Genome Sequencing

In 1991, Eliane Marti, Dr. Med. Vet., published a study as a graduate student in Switzerland, showing that chronic hypersensitivity bronchitis (a.k.a. heaves) had a strong hereditary component among Swiss horses. She meticulously defined the

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In 1991, Eliane Marti, Dr. Med. Vet., published a study as a graduate student in Switzerland, showing that chronic hypersensitivity bronchitis (a.k.a. heaves) had a strong hereditary component among Swiss horses. She meticulously defined the clinical signs and studied only those horses maintained in pastures, so as to avoid the more common allergic condition induced by the environment of stabled horses. Leap ahead 14 years. In 2005, Patricia Dranchak, PhD, published a report as a graduate student in Minnesota, demonstrating that recurrent exertional rhabdomy-olysis (RER), a.k.a. tying-up, in Thoroughbred horses is hereditary and probably caused by a dominant gene.


Like Marti, Dranchak conducted a meticulous study to control for environmental variation and to have certainty on the clinical diagnosis. However, the consequences of these studies were different. In 1991, the demonstration of a statistically measurable, inherited component to this important clinical disease was the end of the project. In 2005, we have a gene map for the horse, and the Dranchak study is merely the first step in finding the gene responsible for the hereditary aspect of the disease. Indeed, two co-authors of the Dranchak study, Stephanie Valberg, DVM, PhD, Dipl. ACVIM, professor in the department of veterinary population medicine and director of the Equine Center at the University of Minnesota, and Jim Mickelson, PhD, professor in the department of veterinary biomedical sciences, have been among the leaders developing the horse gene map. Since 1995, their goals have been to use a horse gene map with horse families segregating for RER and find the genetic cause, develop a diagnostic test, and point the way to more effective treatments of RER by veterinarians and farm managers. The pieces for this effort are in place.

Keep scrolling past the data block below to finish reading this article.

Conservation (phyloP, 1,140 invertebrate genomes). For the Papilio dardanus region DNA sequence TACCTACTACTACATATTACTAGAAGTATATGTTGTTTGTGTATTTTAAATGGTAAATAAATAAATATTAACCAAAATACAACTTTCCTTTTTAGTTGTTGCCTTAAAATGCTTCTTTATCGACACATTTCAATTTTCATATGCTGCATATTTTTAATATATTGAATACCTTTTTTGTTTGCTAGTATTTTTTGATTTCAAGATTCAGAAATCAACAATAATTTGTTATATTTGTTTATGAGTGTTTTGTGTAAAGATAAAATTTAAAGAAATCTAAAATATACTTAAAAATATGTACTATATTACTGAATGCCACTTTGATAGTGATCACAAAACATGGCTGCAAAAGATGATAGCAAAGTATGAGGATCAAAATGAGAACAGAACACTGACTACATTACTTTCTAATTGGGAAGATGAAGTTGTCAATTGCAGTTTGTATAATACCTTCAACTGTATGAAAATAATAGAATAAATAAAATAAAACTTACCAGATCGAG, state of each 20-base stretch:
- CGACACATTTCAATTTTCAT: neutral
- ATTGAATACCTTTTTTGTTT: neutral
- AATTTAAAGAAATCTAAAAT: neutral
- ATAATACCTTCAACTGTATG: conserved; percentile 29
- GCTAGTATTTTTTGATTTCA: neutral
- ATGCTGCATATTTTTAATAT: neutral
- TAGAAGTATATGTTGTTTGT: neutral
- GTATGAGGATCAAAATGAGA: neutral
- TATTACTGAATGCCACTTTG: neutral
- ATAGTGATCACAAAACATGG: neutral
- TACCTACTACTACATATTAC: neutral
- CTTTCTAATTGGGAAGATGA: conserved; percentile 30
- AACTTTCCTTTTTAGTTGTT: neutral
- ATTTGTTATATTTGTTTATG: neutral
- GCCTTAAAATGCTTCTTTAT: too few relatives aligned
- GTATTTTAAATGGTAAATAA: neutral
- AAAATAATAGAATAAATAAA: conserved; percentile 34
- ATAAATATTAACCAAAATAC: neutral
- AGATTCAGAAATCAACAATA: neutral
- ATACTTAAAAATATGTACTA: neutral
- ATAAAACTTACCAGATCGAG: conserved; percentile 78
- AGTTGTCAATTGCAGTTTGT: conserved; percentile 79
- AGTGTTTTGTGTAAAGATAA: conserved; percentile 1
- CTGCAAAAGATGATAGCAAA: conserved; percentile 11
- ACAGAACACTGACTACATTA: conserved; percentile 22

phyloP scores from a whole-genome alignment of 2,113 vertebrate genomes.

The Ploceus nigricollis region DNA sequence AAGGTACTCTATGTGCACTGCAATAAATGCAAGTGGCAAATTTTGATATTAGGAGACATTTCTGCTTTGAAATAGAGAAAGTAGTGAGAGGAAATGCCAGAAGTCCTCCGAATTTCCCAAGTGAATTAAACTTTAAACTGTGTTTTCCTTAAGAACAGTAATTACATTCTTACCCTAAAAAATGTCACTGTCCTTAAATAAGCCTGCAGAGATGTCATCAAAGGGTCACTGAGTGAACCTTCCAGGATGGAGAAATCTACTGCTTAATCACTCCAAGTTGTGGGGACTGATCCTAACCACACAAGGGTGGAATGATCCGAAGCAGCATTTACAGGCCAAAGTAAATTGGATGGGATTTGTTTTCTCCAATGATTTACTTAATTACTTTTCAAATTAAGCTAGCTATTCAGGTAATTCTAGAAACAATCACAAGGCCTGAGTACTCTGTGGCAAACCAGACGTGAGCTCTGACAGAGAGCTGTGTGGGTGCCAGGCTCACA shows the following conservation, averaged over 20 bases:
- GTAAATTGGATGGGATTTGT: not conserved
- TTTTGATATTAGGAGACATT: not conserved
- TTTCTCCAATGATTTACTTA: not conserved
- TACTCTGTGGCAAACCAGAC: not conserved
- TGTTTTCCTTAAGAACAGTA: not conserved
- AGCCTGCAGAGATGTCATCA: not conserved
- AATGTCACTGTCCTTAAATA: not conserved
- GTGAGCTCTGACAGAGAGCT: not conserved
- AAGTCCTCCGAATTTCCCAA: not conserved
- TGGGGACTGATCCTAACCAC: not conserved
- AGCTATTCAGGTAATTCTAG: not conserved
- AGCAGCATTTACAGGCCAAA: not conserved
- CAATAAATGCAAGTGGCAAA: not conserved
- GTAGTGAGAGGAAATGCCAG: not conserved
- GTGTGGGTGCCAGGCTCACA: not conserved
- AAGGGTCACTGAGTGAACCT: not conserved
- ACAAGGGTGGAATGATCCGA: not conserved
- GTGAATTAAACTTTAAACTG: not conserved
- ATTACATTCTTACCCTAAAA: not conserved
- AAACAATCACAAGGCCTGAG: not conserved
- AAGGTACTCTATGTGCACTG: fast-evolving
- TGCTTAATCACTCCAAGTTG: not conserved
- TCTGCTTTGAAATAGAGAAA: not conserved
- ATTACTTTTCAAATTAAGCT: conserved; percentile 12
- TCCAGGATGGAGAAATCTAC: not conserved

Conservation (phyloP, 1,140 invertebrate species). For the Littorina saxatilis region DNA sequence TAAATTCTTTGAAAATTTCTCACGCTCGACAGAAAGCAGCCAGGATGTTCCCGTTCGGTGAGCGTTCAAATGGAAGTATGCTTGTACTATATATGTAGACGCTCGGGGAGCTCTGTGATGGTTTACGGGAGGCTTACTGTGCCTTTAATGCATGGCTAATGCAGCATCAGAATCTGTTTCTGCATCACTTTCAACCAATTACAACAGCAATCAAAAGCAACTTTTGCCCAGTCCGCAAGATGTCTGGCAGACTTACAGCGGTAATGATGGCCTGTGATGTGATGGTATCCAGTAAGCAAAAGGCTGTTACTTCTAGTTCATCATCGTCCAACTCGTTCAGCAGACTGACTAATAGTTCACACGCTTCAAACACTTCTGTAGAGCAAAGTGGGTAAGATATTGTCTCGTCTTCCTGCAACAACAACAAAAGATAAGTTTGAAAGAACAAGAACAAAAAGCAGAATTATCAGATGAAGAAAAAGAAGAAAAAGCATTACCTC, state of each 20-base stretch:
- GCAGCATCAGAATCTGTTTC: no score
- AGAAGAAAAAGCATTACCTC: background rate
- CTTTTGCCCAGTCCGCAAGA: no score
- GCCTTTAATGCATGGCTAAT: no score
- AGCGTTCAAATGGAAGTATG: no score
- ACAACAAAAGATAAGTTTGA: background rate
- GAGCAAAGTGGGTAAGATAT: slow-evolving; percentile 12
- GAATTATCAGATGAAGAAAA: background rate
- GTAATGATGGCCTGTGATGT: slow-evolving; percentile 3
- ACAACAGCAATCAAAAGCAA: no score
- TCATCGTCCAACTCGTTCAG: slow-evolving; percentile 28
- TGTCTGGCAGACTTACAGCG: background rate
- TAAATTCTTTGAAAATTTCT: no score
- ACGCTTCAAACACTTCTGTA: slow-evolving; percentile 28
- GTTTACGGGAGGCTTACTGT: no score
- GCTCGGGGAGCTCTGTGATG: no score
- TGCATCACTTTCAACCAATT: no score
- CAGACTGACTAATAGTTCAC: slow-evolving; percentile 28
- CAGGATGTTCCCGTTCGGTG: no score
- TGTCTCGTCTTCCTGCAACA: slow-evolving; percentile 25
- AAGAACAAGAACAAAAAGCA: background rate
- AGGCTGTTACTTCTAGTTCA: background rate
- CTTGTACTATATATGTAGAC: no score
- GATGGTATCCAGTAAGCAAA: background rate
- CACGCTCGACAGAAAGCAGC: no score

Currently, the horse gene map includes over 2,000 genes or genetic markers that can be used in family studies to find genes responsible for disease conditions. We are also in a good position to test candidate genes found to cause similar diseases in humans and mice. This is the approach used to identify the genes responsible for hyperkalemic periodic paralysis (HYPP), severe combined immunodeficiency disease (SCID), and overo lethal white foal syndrome (OLWFS). These tools and successes have led scientists to consider new research approaches. When a graduate student or veterinary scientist begins a research project, the project often begins with identification of the DNA sequence for a target gene.


More recently, scientists have begun to investigate gene expression in connection with horse diseases. When a disease process begins, regardless of whether pathology is caused by heredity, infectious disease, toxins, poor management, or nutritional factors, gene expression changes in some tissues. DNA microarray technology is the approach to investigate gene expression for thousands of genes, if not tens of thousands of genes, simultaneously. The impact on health research is profound and the field has a new name–functional genomics

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Ernest Bailey, MS, PhD, is a professor at the University of Kentucky’s Gluck Equine Research Center, in Lexington. Bailey’s research investigates genetic influences on horses’ innate and adaptive immune systems, which protect animals from infectious diseases. His other interests include the development of the genetic map for horses and investigation of genes involved in the horse health, such as those that might cause contracted tendons, extreme lordosis, and dwarfism.

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